April 1, 2012

"A Hymn to God the Father"

Back in January, I joined a choir, mostly made up of alumni from a Lutheran college. I've been enjoying it for the most part, though I still cringe through some of our material. We had our final performance last night. Each one of our songs was introduced by a different member of the choir. While one might expect such introductions to give some background to our repertoire, they all tended to focus on aspects of personal salvation. Rather than providing the audience with insight into our selections, each introductory description drew on themes of atonement (as penal substitution), sinful depravity, and God's infallible Word. It all put me in a bad mood.

It was my job to give the introduction to John Ness Beck's "A Hymn to God the Father." I'm not really a fan of the arrangement, but, as it uses John Donne's original text, I couldn't resist the opportunity to expound on the work of one of my favorite poets. To my mind, Donne's hymn actually resists the triumphant narrative of individual salvation that came to define the evening's program.
WILT Thou forgive that sin where I begun,
    Which was my sin, though it were done before?
Wilt Thou forgive that sin, through which I run,
    And do run still, though still I do deplore?
        When Thou hast done, Thou hast not done,
                    For I have more.

Wilt Thou forgive that sin which I have won
    Others to sin, and made my sin their door?
Wilt Thou forgive that sin which I did shun
    A year or two, but wallowed in a score?
        When Thou hast done, Thou hast not done,
                    For I have more.

I have a sin of fear, that when I have spun
    My last thread, I shall perish on the shore ;
But swear by Thyself, that at my death Thy Son
    Shall shine as he shines now, and heretofore ;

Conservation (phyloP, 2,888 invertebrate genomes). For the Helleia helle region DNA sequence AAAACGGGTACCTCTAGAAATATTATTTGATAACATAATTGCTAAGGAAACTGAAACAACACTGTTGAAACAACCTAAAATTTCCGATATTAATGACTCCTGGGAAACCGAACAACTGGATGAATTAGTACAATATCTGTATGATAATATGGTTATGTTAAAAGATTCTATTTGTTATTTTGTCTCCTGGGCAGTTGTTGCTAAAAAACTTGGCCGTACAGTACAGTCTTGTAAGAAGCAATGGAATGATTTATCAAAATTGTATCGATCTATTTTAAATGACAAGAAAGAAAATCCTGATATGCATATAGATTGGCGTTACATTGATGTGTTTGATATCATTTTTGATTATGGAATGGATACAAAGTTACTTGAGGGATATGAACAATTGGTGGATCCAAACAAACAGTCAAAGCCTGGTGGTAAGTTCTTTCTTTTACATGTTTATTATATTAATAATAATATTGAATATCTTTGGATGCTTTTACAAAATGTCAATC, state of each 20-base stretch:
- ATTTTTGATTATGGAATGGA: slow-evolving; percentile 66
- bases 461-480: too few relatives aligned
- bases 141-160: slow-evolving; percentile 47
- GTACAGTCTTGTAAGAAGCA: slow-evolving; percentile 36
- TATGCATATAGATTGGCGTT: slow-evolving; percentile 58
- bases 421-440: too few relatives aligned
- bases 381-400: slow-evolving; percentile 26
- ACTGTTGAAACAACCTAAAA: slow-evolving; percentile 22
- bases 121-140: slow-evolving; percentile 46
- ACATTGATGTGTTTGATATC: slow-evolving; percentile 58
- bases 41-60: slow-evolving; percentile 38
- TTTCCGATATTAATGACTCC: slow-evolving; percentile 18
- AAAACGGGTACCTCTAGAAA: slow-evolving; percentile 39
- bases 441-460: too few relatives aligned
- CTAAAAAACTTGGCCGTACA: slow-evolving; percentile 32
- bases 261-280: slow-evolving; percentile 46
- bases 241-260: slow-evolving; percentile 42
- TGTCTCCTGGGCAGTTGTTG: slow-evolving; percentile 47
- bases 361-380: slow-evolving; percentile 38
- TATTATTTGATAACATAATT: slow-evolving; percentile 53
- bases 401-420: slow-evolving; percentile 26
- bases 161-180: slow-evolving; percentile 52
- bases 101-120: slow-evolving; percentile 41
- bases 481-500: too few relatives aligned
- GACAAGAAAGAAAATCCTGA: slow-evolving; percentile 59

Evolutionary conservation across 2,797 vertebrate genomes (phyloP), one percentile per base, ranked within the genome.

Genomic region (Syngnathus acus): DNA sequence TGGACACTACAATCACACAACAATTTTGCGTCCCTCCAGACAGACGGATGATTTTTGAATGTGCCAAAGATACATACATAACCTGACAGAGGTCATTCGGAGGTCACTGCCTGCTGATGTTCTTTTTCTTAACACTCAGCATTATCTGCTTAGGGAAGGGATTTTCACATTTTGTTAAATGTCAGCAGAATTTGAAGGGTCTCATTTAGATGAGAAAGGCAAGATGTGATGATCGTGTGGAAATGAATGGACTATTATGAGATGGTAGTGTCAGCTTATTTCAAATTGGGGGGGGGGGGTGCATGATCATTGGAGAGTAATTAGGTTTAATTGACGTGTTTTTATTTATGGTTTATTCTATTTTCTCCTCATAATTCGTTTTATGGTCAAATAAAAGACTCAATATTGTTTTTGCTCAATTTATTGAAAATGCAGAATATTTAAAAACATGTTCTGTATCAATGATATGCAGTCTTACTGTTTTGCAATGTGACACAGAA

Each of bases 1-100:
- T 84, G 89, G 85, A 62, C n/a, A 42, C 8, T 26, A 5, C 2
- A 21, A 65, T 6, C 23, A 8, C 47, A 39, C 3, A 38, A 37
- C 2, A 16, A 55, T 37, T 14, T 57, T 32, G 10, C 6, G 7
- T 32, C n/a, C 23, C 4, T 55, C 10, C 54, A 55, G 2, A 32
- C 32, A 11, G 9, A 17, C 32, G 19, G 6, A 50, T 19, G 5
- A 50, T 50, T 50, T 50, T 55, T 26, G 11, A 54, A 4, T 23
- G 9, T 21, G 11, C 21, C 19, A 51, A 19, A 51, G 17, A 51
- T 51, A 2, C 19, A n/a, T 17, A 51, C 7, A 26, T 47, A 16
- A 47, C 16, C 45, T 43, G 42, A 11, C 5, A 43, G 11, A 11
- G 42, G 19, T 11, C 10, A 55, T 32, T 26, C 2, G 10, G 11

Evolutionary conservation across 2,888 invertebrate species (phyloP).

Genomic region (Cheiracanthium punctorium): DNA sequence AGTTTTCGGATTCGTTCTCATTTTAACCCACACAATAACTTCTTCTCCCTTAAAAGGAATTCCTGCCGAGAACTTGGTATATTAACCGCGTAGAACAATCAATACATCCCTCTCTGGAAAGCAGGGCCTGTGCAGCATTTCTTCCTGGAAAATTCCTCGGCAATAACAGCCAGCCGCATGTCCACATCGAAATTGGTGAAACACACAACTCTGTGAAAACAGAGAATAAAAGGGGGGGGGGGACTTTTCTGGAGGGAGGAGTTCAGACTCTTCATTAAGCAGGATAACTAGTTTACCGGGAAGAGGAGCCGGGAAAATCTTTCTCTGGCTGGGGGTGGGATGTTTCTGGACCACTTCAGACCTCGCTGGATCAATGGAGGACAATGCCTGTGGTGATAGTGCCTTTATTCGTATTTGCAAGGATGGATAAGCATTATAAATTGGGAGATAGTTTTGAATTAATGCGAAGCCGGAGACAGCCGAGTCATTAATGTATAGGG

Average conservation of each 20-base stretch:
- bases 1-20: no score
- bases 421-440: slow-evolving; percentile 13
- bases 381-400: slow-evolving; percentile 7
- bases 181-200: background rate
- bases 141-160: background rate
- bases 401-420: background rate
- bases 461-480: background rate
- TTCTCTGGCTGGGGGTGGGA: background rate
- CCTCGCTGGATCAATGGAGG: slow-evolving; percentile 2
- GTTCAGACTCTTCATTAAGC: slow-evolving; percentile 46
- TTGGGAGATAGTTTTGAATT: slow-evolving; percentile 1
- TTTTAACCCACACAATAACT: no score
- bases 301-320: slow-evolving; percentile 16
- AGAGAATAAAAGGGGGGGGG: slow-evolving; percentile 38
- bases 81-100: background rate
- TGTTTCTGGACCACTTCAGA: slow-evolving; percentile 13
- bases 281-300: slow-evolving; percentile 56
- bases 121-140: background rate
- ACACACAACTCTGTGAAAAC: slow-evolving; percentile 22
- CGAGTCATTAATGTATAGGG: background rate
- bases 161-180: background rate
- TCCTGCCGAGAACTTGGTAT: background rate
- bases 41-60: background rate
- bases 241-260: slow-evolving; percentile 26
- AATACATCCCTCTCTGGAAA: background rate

And having done that, Thou hast done ;
                    I fear no more.
Written during a time of serious illness in the winter of 1623, this text is at once a work of praise and confession. According to the early biographer Thomas Watton, Donne "caused it to be set to a most grave and solemn tune and to be often sung to the organ by the choristers at St. Paul's church in his own hearing, especially at the evening service."

In the hymn, the speaker is driven to confession by his fear of an outstanding sin. You'll notice that at the end of each stanza, Donne puns on his name repeatedly, suggesting that God's work of forgiveness is not yet finished because of his impulse to sin. By punning on his name Donne joins together his identity with the worst kind of spiritual anxiety. Sin initially assumes a kind of infinity (it defines past, present, and future, overflowing God's sacrificial act); in this way, becomes an idol. As the poem continues, such fear is revealed as a mark of pride, for in despairing over his outstanding sins, the speaker forgets the infinite mercy of God and remains focused on himself.

Each stanza ends by suspending God's forgiveness and with it, the poet's identity remains undone and unsettled. In the final stanza, this cycle is subverted. Both tropes--the closure of self marked by pride and the opening of self marked by fear--are subtly transformed by the Son's radiance. When the speaker finally orients himself to the Son's sacrifice, he forgets his own sinfulness and accepts his identity as remembered by God.

Like most church liturgies, Donne's hymn moves from confession to praise. What makes it so compelling, however, is how successfully (and affectively) it demonstrates the danger of confession: a necessary posture for the believer, but one that remains precarious because of the prominence it can give to the individual subject. Rather than receiving easy absolution, Donne's speaker passes through his sinfulness, moving from its logical end in despair and isolation to grace.

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